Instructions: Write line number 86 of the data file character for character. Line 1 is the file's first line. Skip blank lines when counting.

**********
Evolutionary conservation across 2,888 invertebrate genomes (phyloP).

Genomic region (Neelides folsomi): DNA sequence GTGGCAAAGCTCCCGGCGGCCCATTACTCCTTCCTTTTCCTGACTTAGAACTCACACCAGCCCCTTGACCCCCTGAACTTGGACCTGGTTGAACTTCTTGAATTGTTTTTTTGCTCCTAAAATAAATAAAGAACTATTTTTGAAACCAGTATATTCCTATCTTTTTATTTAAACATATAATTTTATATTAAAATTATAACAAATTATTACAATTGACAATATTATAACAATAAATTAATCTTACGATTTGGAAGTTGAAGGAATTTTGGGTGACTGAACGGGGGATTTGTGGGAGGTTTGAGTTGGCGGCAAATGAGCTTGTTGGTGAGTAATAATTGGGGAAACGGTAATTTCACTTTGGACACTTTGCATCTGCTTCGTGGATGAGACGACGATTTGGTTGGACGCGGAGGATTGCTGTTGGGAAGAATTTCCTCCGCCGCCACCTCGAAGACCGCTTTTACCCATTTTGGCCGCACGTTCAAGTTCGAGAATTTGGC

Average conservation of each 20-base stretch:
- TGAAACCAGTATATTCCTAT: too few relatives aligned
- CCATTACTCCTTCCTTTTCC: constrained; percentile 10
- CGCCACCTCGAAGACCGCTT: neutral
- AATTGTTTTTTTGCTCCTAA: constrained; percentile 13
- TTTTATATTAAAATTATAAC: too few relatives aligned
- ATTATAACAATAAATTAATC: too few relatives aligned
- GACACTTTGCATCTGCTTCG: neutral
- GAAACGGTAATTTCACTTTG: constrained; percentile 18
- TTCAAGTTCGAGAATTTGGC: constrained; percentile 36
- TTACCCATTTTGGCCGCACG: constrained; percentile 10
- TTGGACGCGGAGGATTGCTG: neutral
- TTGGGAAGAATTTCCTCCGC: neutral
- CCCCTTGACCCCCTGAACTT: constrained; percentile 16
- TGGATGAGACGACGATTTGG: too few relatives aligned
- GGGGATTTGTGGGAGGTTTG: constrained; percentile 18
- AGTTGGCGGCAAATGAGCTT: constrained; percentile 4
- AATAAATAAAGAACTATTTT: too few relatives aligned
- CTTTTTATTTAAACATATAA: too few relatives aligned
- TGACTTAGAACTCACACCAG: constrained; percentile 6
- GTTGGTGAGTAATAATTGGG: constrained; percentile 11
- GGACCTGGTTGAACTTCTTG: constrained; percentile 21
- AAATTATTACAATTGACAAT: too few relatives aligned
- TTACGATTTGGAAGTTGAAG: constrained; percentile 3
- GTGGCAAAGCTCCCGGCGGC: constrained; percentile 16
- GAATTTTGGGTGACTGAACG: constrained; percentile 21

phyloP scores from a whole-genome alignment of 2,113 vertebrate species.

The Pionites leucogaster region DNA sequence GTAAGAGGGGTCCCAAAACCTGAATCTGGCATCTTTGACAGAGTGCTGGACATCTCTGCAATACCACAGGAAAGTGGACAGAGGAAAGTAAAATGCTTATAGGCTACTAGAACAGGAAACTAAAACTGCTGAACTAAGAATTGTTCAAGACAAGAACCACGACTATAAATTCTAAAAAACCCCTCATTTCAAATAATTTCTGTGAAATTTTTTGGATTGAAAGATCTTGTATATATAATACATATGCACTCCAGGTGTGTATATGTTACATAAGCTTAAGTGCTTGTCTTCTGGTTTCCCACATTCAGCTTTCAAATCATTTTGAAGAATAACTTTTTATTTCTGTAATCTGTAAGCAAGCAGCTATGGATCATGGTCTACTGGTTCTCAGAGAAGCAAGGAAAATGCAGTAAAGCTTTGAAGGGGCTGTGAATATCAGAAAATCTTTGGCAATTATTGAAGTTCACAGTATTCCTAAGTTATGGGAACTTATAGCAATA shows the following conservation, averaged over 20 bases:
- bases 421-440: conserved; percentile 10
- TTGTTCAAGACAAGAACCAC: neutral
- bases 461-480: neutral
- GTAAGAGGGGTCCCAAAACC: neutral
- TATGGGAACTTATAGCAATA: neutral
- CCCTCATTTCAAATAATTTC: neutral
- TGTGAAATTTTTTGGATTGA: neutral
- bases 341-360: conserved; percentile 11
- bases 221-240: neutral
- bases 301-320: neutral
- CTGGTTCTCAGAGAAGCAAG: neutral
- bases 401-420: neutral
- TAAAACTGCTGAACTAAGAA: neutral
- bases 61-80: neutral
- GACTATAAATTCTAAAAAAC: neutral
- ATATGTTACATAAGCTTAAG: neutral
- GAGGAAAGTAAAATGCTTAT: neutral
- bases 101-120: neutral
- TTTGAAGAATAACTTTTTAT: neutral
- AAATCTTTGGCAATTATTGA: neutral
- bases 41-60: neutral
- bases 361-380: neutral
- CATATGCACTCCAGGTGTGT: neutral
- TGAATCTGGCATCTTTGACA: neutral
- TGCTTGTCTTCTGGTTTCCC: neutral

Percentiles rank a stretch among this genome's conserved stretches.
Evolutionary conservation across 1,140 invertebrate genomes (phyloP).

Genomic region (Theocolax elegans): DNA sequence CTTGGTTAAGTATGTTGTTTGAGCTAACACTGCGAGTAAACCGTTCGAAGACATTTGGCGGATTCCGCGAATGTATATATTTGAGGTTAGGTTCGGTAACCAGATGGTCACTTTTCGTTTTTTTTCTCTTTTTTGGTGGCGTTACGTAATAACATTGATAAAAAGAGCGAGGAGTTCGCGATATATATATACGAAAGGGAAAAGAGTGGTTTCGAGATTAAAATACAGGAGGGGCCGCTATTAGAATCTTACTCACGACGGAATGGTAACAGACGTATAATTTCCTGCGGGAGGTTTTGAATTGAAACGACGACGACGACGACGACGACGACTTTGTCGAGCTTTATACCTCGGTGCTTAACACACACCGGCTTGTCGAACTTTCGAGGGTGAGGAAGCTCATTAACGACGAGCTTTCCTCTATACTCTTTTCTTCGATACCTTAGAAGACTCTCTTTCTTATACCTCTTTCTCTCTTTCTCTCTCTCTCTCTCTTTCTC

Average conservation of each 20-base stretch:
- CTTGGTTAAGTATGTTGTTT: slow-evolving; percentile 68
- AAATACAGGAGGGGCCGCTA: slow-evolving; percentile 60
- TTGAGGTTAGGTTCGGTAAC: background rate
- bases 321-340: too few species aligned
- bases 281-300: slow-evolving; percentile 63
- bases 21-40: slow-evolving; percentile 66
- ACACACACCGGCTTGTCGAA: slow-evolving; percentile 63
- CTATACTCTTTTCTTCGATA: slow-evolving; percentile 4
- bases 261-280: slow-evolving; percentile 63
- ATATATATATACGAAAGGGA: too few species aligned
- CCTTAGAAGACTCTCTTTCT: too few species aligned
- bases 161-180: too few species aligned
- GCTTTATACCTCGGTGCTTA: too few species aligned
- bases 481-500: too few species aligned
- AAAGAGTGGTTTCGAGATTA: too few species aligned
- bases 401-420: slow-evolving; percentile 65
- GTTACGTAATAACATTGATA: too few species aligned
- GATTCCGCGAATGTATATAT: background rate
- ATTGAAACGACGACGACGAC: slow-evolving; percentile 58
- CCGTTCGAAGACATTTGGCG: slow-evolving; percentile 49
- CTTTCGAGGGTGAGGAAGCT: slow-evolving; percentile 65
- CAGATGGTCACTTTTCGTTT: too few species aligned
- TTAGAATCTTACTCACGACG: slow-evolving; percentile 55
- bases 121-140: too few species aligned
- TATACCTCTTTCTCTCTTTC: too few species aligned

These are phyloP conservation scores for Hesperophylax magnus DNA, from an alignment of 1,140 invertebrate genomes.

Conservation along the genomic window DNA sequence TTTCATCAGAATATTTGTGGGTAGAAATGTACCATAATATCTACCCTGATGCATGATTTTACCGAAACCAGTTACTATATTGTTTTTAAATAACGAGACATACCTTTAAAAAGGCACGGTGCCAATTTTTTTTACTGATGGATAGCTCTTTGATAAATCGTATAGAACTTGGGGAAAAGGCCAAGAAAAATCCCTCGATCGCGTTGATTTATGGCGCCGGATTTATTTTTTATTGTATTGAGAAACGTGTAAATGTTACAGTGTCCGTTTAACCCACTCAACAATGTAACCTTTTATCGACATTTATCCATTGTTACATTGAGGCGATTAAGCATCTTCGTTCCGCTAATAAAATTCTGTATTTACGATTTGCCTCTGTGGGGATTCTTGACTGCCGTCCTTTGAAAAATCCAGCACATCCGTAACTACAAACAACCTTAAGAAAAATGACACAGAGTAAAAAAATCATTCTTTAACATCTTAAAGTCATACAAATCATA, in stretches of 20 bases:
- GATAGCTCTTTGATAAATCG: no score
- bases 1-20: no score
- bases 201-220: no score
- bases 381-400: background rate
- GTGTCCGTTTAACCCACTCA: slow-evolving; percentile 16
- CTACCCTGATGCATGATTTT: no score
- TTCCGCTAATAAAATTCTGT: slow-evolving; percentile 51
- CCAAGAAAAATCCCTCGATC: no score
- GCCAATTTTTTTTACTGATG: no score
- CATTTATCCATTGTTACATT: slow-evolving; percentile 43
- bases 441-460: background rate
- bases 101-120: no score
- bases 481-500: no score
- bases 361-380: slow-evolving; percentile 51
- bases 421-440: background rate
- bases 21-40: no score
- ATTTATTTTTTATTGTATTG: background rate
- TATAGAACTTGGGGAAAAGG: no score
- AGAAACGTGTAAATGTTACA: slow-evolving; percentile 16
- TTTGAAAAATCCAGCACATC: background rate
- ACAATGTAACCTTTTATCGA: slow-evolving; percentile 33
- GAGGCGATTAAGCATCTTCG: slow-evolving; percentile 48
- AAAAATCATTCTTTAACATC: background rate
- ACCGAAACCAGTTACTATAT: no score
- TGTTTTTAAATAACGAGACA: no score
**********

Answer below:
Conservation along the genomic window DNA sequence TTTCATCAGAATATTTGTGGGTAGAAATGTACCATAATATCTACCCTGATGCATGATTTTACCGAAACCAGTTACTATATTGTTTTTAAATAACGAGACATACCTTTAAAAAGGCACGGTGCCAATTTTTTTTACTGATGGATAGCTCTTTGATAAATCGTATAGAACTTGGGGAAAAGGCCAAGAAAAATCCCTCGATCGCGTTGATTTATGGCGCCGGATTTATTTTTTATTGTATTGAGAAACGTGTAAATGTTACAGTGTCCGTTTAACCCACTCAACAATGTAACCTTTTATCGACATTTATCCATTGTTACATTGAGGCGATTAAGCATCTTCGTTCCGCTAATAAAATTCTGTATTTACGATTTGCCTCTGTGGGGATTCTTGACTGCCGTCCTTTGAAAAATCCAGCACATCCGTAACTACAAACAACCTTAAGAAAAATGACACAGAGTAAAAAAATCATTCTTTAACATCTTAAAGTCATACAAATCATA, in stretches of 20 bases: